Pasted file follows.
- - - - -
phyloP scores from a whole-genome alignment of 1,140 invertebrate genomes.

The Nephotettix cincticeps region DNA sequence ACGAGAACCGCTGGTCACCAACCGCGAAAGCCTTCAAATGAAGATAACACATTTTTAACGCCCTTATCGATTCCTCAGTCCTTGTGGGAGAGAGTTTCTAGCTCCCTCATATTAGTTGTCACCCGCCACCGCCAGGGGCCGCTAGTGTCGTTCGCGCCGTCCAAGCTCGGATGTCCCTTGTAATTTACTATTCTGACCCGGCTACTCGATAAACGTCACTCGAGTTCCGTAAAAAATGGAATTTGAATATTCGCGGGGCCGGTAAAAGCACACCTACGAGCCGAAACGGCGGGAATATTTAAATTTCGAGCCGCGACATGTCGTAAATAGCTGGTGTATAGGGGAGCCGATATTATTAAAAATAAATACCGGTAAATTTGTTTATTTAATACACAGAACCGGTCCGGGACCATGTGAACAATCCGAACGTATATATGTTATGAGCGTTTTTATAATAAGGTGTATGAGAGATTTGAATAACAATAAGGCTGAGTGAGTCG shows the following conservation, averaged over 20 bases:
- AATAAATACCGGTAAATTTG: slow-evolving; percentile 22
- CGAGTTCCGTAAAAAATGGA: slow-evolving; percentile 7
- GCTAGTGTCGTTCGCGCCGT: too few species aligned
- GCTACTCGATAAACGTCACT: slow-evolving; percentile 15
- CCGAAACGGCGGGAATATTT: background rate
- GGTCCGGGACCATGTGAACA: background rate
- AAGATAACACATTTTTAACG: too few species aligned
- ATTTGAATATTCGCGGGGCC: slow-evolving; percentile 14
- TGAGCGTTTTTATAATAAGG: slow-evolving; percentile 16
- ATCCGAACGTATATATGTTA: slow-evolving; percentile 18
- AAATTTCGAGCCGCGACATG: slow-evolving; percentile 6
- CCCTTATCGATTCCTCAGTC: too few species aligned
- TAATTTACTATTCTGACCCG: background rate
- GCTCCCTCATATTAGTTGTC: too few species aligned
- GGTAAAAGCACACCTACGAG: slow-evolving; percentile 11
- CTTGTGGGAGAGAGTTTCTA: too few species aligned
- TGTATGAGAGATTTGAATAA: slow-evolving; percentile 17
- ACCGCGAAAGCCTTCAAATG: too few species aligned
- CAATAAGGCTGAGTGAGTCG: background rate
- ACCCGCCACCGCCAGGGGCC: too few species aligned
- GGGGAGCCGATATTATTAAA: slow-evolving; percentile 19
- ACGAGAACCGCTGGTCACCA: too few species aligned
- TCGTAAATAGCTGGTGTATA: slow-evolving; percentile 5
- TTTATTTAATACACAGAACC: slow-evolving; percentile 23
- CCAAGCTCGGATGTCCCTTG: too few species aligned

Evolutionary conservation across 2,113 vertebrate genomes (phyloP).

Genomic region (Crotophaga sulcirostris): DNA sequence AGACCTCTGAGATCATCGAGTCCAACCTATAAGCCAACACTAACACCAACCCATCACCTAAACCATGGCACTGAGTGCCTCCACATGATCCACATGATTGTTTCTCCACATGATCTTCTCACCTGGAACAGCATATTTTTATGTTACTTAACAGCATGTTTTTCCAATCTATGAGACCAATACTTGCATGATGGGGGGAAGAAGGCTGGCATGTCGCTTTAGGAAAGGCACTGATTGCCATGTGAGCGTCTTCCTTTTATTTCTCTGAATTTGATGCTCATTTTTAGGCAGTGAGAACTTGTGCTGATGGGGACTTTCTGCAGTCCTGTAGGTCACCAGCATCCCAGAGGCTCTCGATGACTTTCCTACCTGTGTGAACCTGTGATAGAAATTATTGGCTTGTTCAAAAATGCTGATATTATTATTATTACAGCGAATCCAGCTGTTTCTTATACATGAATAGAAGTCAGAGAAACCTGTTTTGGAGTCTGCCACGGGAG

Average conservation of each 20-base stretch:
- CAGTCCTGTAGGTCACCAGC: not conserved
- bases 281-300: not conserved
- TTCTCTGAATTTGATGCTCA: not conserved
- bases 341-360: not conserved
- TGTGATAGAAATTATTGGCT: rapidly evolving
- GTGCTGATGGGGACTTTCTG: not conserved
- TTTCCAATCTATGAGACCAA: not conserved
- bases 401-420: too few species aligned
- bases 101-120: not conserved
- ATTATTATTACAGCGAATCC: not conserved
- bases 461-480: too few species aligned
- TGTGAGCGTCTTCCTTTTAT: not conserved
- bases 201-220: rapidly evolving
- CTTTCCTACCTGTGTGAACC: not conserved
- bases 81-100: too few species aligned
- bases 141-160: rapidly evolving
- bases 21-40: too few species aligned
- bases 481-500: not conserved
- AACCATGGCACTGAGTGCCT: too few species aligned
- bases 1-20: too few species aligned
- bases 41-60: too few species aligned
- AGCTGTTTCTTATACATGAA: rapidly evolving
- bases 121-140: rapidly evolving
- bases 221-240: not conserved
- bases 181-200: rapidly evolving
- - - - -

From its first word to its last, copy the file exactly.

phyloP scores from a whole-genome alignment of 1,140 invertebrate genomes.

The Nephotettix cincticeps region DNA sequence ACGAGAACCGCTGGTCACCAACCGCGAAAGCCTTCAAATGAAGATAACACATTTTTAACGCCCTTATCGATTCCTCAGTCCTTGTGGGAGAGAGTTTCTAGCTCCCTCATATTAGTTGTCACCCGCCACCGCCAGGGGCCGCTAGTGTCGTTCGCGCCGTCCAAGCTCGGATGTCCCTTGTAATTTACTATTCTGACCCGGCTACTCGATAAACGTCACTCGAGTTCCGTAAAAAATGGAATTTGAATATTCGCGGGGCCGGTAAAAGCACACCTACGAGCCGAAACGGCGGGAATATTTAAATTTCGAGCCGCGACATGTCGTAAATAGCTGGTGTATAGGGGAGCCGATATTATTAAAAATAAATACCGGTAAATTTGTTTATTTAATACACAGAACCGGTCCGGGACCATGTGAACAATCCGAACGTATATATGTTATGAGCGTTTTTATAATAAGGTGTATGAGAGATTTGAATAACAATAAGGCTGAGTGAGTCG shows the following conservation, averaged over 20 bases:
- AATAAATACCGGTAAATTTG: slow-evolving; percentile 22
- CGAGTTCCGTAAAAAATGGA: slow-evolving; percentile 7
- GCTAGTGTCGTTCGCGCCGT: too few species aligned
- GCTACTCGATAAACGTCACT: slow-evolving; percentile 15
- CCGAAACGGCGGGAATATTT: background rate
- GGTCCGGGACCATGTGAACA: background rate
- AAGATAACACATTTTTAACG: too few species aligned
- ATTTGAATATTCGCGGGGCC: slow-evolving; percentile 14
- TGAGCGTTTTTATAATAAGG: slow-evolving; percentile 16
- ATCCGAACGTATATATGTTA: slow-evolving; percentile 18
- AAATTTCGAGCCGCGACATG: slow-evolving; percentile 6
- CCCTTATCGATTCCTCAGTC: too few species aligned
- TAATTTACTATTCTGACCCG: background rate
- GCTCCCTCATATTAGTTGTC: too few species aligned
- GGTAAAAGCACACCTACGAG: slow-evolving; percentile 11
- CTTGTGGGAGAGAGTTTCTA: too few species aligned
- TGTATGAGAGATTTGAATAA: slow-evolving; percentile 17
- ACCGCGAAAGCCTTCAAATG: too few species aligned
- CAATAAGGCTGAGTGAGTCG: background rate
- ACCCGCCACCGCCAGGGGCC: too few species aligned
- GGGGAGCCGATATTATTAAA: slow-evolving; percentile 19
- ACGAGAACCGCTGGTCACCA: too few species aligned
- TCGTAAATAGCTGGTGTATA: slow-evolving; percentile 5
- TTTATTTAATACACAGAACC: slow-evolving; percentile 23
- CCAAGCTCGGATGTCCCTTG: too few species aligned

Evolutionary conservation across 2,113 vertebrate genomes (phyloP).

Genomic region (Crotophaga sulcirostris): DNA sequence AGACCTCTGAGATCATCGAGTCCAACCTATAAGCCAACACTAACACCAACCCATCACCTAAACCATGGCACTGAGTGCCTCCACATGATCCACATGATTGTTTCTCCACATGATCTTCTCACCTGGAACAGCATATTTTTATGTTACTTAACAGCATGTTTTTCCAATCTATGAGACCAATACTTGCATGATGGGGGGAAGAAGGCTGGCATGTCGCTTTAGGAAAGGCACTGATTGCCATGTGAGCGTCTTCCTTTTATTTCTCTGAATTTGATGCTCATTTTTAGGCAGTGAGAACTTGTGCTGATGGGGACTTTCTGCAGTCCTGTAGGTCACCAGCATCCCAGAGGCTCTCGATGACTTTCCTACCTGTGTGAACCTGTGATAGAAATTATTGGCTTGTTCAAAAATGCTGATATTATTATTATTACAGCGAATCCAGCTGTTTCTTATACATGAATAGAAGTCAGAGAAACCTGTTTTGGAGTCTGCCACGGGAG

Average conservation of each 20-base stretch:
- CAGTCCTGTAGGTCACCAGC: not conserved
- bases 281-300: not conserved
- TTCTCTGAATTTGATGCTCA: not conserved
- bases 341-360: not conserved
- TGTGATAGAAATTATTGGCT: rapidly evolving
- GTGCTGATGGGGACTTTCTG: not conserved
- TTTCCAATCTATGAGACCAA: not conserved
- bases 401-420: too few species aligned
- bases 101-120: not conserved
- ATTATTATTACAGCGAATCC: not conserved
- bases 461-480: too few species aligned
- TGTGAGCGTCTTCCTTTTAT: not conserved
- bases 201-220: rapidly evolving
- CTTTCCTACCTGTGTGAACC: not conserved
- bases 81-100: too few species aligned
- bases 141-160: rapidly evolving
- bases 21-40: too few species aligned
- bases 481-500: not conserved
- AACCATGGCACTGAGTGCCT: too few species aligned
- bases 1-20: too few species aligned
- bases 41-60: too few species aligned
- AGCTGTTTCTTATACATGAA: rapidly evolving
- bases 121-140: rapidly evolving
- bases 221-240: not conserved
- bases 181-200: rapidly evolving